Written by Daron Brown
From his column Pressing On
“Thank you, Pastor, for always being there.“
I have received these words countless times. They have been scrawled on the inside of cards and spoken in various situations. Sometimes parishioners introduce me to others, adding that I am “always there” for them. While grateful for the compliment, my thought is: “You know I’m not always there. I mean, seriously, do you really want me around all the time?”
I realize such words are not intended to be taken literally, but rather gracious and affirming. Sometimes people offer such adulation because they don’t know what else to say. It’s an attempt to articulate appreciation for good pastoral work. Certainly I’m grateful, but the problem with the mindset of “always there” is the pressure it heaps on those serving in a vocation where people-pleasing is pervasive and can be corrosive.
The people of Israel wanted to follow someone who was physically there. God was not sufficiently present, according to their standards. So they asked for a king. Having one calmed their anxiety, providing a tangible figure to see, touch, speak to, provide protection, and respond to their needs. But, as humans, kings had their own problems, which the people quickly learned. Perhaps the most serious consequence was that the Israelites began to look to their king, rather than God, as the source of their protection and help. It was an unhealthy situation for faith. In today’s world, similar dependence on the presence of the minister may distort pastoral work into personal chaplaincy or even idolatry.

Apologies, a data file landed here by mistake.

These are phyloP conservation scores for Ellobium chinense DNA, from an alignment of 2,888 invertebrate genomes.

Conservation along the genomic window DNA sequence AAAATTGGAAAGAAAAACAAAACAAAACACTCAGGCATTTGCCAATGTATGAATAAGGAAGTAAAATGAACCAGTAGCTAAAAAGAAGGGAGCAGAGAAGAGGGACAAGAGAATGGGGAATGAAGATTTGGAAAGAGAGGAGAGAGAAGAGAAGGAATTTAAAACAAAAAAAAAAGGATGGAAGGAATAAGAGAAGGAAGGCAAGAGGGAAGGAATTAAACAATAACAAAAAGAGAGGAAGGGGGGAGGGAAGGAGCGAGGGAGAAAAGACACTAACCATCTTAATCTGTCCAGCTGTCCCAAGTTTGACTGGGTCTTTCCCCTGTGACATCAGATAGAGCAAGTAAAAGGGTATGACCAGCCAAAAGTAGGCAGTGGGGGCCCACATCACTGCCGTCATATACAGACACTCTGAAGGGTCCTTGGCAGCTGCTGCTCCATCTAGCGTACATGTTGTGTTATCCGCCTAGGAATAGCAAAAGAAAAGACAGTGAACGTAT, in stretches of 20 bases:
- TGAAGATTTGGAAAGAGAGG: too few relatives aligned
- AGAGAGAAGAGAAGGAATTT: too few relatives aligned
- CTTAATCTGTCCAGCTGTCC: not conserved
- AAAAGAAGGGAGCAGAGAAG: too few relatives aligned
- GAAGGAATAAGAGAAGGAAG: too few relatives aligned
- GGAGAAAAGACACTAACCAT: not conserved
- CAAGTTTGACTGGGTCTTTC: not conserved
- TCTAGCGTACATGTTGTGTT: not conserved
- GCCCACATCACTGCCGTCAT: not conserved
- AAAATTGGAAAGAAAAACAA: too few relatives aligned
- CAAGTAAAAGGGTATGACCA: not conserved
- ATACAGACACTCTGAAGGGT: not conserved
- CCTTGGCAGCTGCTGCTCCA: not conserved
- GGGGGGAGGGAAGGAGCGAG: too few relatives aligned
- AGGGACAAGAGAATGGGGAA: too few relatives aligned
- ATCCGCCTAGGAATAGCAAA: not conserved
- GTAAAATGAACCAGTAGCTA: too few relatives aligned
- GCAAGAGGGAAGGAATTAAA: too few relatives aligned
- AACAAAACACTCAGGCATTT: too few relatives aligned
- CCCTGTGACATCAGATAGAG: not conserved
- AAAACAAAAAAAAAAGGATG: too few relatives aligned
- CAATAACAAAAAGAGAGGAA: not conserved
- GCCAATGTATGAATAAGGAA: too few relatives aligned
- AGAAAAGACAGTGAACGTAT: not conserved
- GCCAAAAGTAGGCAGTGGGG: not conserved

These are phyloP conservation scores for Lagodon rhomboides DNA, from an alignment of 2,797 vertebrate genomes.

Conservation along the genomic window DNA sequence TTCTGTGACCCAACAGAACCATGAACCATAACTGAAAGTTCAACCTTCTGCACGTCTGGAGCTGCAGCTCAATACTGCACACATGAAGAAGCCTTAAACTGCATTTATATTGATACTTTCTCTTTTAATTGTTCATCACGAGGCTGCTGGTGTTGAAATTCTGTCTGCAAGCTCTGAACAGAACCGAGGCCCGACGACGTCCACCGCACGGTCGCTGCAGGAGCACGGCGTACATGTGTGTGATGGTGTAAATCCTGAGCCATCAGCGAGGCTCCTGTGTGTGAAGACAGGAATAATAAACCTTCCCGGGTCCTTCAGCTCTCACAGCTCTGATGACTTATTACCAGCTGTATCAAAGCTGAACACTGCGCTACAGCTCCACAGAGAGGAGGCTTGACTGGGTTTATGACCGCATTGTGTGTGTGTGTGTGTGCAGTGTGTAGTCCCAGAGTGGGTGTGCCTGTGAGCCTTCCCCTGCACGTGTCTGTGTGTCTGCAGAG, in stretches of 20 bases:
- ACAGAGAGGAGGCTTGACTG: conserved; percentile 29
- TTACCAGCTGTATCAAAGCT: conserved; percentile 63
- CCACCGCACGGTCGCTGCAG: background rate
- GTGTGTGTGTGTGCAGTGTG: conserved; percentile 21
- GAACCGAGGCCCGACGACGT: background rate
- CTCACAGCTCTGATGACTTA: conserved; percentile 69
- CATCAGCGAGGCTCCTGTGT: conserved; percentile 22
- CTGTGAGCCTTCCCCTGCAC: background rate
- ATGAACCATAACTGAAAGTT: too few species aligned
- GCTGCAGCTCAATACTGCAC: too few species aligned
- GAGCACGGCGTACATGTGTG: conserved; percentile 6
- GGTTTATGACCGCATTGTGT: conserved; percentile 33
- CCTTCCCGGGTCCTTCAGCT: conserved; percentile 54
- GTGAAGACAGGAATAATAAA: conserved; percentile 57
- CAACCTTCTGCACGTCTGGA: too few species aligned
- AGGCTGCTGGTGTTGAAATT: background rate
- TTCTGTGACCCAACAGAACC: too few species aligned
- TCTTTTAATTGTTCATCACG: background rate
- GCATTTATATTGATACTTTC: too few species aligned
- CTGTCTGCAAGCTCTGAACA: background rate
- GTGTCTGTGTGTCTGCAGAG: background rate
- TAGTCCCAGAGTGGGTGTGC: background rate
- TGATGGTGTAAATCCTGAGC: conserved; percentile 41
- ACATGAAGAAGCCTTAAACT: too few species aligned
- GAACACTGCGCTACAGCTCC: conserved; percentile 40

The peril for many of us pastors is that we live into the expectation of always being there. Throughout my ministry, there have been times when I have embodied Stanley Hauerwas’s vivid description of the pastor as “a quivering mass of availability.” We all know stories, and some of us have lived through them, in which pastoral availability wreaked collateral damage. Pastors neglect their own families, their physical health, and their personal spiritual care to make themselves fully available to their people.
Being there is an essential part of Christian pastoral ministry. There are times in which there is nothing else we can or should do. There are times when nothing is more priestly or redemptive. Pastoral presence bears witness to the incarnate Christ and reflects the ongoing incarnation of Christ in our world. We must be there. Just not always.
Parishioners should understand that it is not an “always there” pastor they need; but rather, an “always there” God. Thankfully, our God is indeed always present. The book of Matthew punctuates this truth with a couple of bookends. In Matthew 1:23, Christ is identified as “Immanuel,” or God with us. Then, in the last words of the gospel, Jesus tells his followers, “surely I am with you always, to the very end of the age” (Mt. 28:20 NIV). That sounds like someone who is always there.
Throughout the Apostle Paul’s letters, the sentiment he communicates essentially is “I wish I could be there with you. I cannot be there. But God is there.” Then he names and speaks God’s grace and peace and activity into the life of the church through his writings. There is pastoral wisdom in Paul’s example. Our work does not always require us to be present. Instead, it calls us to direct people to the One who is with us always. In doing so, we name and speak God’s constant, active presence into the lives of our parishioners.
Occasionally, I have the sacred privilege of leading the liturgy for the installation of a pastor. I have considered writing this promise into the installation: “I vow to not always be there for you, for my sake and yours. But I pledge to continually point you to the One who is always there for you.” There is freedom for both the pastor and the congregation when we unbind ourselves and one another from unhealthy expectations. We are then free to more appropriately bind ourselves to our very present God.
Daron Brown lives and pastors in Waverly, Tennessee.